American born Chinese / Gene Luen Yang ; color by Lark Pien.

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  • Additional Information
    • Publication Information:
      1st ed.
    • Abstract:
      Summary: Alternates three interrelated stories about the problems of young Chinese Americans trying to participate in the popular culture. Presented in comic book format.
    • ISBN:
      9781596431522 : PAP
      1596431520 : PAP
    • Accession Number:
    • Accession Number:
  • Citations
    • ABNT:
      YANG, G. L.; PIEN, L. American born Chinese. 1st ed. [s. l.]: First Second, 2006. ISBN 9781596431522. Disponível em: Acesso em: 5 ago. 2020.
    • AMA:
      Yang GL, Pien L. American Born Chinese. 1st ed. First Second; 2006. Accessed August 5, 2020.
    • AMA11:
      Yang GL, Pien L. American Born Chinese. 1st ed. First Second; 2006. Accessed August 5, 2020.
    • APA:
      Yang, G. L., & Pien, L. (2006). American born Chinese (1st ed.). First Second.
    • Chicago/Turabian: Author-Date:
      Yang, Gene Luen, and Lark Pien. 2006. American Born Chinese. 1st ed. First Second.
    • Harvard:
      Yang, G. L. and Pien, L. (2006) American born Chinese. 1st ed. First Second. Available at: (Accessed: 5 August 2020).
    • Harvard: Australian:
      Yang, GL & Pien, L 2006, American born Chinese, 1st ed., First Second, viewed 5 August 2020, .
    • MLA:
      Yang, Gene Luen, and Lark Pien. American Born Chinese. 1st ed., First Second, 2006. EBSCOhost,
    • Chicago/Turabian: Humanities:
      Yang, Gene Luen, and Lark Pien. American Born Chinese. 1st ed. First Second, 2006.
    • Vancouver/ICMJE:
      Yang GL, Pien L. American born Chinese [Internet]. 1st ed. First Second; 2006 [cited 2020 Aug 5]. Available from:


Booklist Reviews 2006 August #2

With vibrant colors and visual panache, indie writer-illustrator Yang (Rosary Comic Book) focuses on three characters in tales that touch on facets of Chinese American life. Jin is a boy faced with the casual racism of fellow students and the pressure of his crush on a Caucasian girl; the Monkey King, a character from Chinese folklore, has attained great power but feels he is being held back because of what the gods perceive as his lowly status; and Danny, a popular high-school student, suffers through an annual visit from his cousin Chin-Kee, a walking, talking compendium of exaggerated Chinese stereotypes. Each of the characters is flawed but familiar, and, in a clever postmodern twist, all share a deep, unforeseen connection. Yang helps the humor shine by using his art to exaggerate or contradict the words, creating a synthesis that marks an accomplished graphic storyteller. The stories have a simple, engaging sweep to them, but their weighty subjects--shame, racism, and friendship--receive thoughtful, powerful examination. ((Reviewed September 1, 2006)) Copyright 2006 Booklist Reviews

LJ Reviews 2007 March #2

A National Book Award finalist and ALA's Printz Award winner, this fable stars the mythological Monkey King, realistic youngster Jin Wang of Taiwanese parentage, and TV sitcom teen Danny. All three are dogged by an unwanted identity and humiliated by others' prejudice. The Monkey King trains to be a god but is unceremoniously bounced out of heaven and urged by "he who is" (the great god) to be what he is: a monkey. Jin tries to be accepted and romance a fellow student but gets picked on by classmates. Danny does well with friends until Chinese cousin Chin-Kee, a bitingly funny bundle of racist stereotypes, makes his annual visit and behaves so offensively that Danny must change schools. Finally, the three stories suddenly merge, to center on Jin coming to terms with his minority experience and moving beyond his own fear and hostility. Coalescence comes almost too quickly, but the trivision approach and treatment are unique and moving. The art is simple, colorful, and both attractive and effective. Some potty humor; recommended for teen and adult collections.—M.C.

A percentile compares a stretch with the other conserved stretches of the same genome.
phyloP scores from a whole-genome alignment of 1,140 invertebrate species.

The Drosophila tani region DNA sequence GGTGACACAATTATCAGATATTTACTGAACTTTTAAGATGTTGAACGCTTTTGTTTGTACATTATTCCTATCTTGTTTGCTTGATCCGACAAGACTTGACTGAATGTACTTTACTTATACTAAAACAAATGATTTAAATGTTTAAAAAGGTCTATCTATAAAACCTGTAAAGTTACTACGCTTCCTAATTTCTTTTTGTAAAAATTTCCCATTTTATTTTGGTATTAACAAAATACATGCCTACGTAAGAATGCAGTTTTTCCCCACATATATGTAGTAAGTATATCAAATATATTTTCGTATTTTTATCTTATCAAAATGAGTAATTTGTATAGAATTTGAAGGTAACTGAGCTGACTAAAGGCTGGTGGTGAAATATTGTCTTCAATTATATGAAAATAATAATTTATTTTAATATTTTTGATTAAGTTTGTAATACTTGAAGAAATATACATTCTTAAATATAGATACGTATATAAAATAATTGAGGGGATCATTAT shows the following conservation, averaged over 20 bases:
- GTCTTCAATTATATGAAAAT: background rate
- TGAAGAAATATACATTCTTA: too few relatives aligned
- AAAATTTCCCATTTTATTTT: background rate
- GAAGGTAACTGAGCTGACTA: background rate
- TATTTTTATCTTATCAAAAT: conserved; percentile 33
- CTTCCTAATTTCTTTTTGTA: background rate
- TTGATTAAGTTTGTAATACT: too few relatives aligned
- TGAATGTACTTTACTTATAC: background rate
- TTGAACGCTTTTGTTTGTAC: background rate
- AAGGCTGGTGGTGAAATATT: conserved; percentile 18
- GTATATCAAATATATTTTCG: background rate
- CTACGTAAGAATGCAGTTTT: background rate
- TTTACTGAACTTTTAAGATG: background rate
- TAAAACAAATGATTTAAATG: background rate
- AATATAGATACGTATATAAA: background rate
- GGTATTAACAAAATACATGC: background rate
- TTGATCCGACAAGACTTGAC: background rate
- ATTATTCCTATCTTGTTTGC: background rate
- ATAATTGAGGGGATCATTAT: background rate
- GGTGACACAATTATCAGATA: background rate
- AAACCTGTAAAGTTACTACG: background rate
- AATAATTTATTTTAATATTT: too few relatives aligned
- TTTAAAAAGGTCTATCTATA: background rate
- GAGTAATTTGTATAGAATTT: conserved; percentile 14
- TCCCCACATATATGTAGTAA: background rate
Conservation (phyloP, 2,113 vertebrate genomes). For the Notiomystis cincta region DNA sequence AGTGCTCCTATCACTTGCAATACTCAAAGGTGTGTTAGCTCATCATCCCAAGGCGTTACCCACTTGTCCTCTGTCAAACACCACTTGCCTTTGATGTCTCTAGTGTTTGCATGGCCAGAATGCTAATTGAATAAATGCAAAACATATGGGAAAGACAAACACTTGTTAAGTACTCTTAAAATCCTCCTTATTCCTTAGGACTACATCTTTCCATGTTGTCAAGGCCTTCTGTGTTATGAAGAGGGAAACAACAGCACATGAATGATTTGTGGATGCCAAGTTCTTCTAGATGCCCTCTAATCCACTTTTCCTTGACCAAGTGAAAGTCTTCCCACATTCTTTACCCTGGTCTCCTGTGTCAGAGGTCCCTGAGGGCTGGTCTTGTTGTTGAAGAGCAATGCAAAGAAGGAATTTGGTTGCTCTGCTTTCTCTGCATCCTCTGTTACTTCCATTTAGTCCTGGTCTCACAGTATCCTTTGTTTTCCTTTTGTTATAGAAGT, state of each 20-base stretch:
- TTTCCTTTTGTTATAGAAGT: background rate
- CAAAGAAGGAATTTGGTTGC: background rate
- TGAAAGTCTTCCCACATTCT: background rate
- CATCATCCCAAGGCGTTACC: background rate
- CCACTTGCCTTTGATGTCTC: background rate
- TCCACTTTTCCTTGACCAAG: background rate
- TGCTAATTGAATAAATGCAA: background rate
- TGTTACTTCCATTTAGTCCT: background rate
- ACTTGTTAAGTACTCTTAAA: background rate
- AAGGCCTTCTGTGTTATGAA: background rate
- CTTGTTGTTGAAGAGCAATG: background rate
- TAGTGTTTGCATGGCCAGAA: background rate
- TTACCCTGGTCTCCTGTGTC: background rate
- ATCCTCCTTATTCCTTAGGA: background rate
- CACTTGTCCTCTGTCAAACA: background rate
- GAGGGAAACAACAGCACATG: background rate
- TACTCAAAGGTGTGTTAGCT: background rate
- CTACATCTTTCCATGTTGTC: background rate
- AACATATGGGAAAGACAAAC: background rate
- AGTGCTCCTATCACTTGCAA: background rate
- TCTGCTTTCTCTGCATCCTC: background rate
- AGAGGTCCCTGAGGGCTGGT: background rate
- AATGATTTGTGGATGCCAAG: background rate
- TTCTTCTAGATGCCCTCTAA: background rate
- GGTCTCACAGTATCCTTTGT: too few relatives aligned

[Page 54]. Copyright 2007 Reed Business Information.

PW Reviews 2006 June #2

As alienated kids go, Jin Wang is fairly run-of-the-mill: he eats lunch by himself in a corner of the schoolyard, gets picked on by bullies and jocks and develops a sweat-inducing crush on a pretty classmate. And, oh, yes, his parents are from Taiwan. This much-anticipated, affecting story about growing up different is more than just the story of a Chinese-American childhood; it's a fable for every kid born into a body and a life they wished they could escape. The fable is filtered through some very specific cultural icons: the much-beloved Monkey King, a figure familiar to Chinese kids the world over, and a buck-toothed amalgamation of racist stereotypes named Chin-Kee. Jin's hopes and humiliations might be mirrored in Chin-Kee's destructive glee or the Monkey King's struggle to come to terms with himself, but each character's expressions and actions are always perfectly familiar. True to its origin as a Web comic, this story's clear, concise lines and expert coloring are deceptively simple yet expressive. Even when Yang slips in an occasional Chinese ideogram or myth, the sentiments he's depicting need no translation. Yang accomplishes the remarkable feat of practicing what he preaches with this book: accept who you are and you'll already have reached out to others. (Sept.)

[Page 36]. Copyright 2006 Reed Business Information.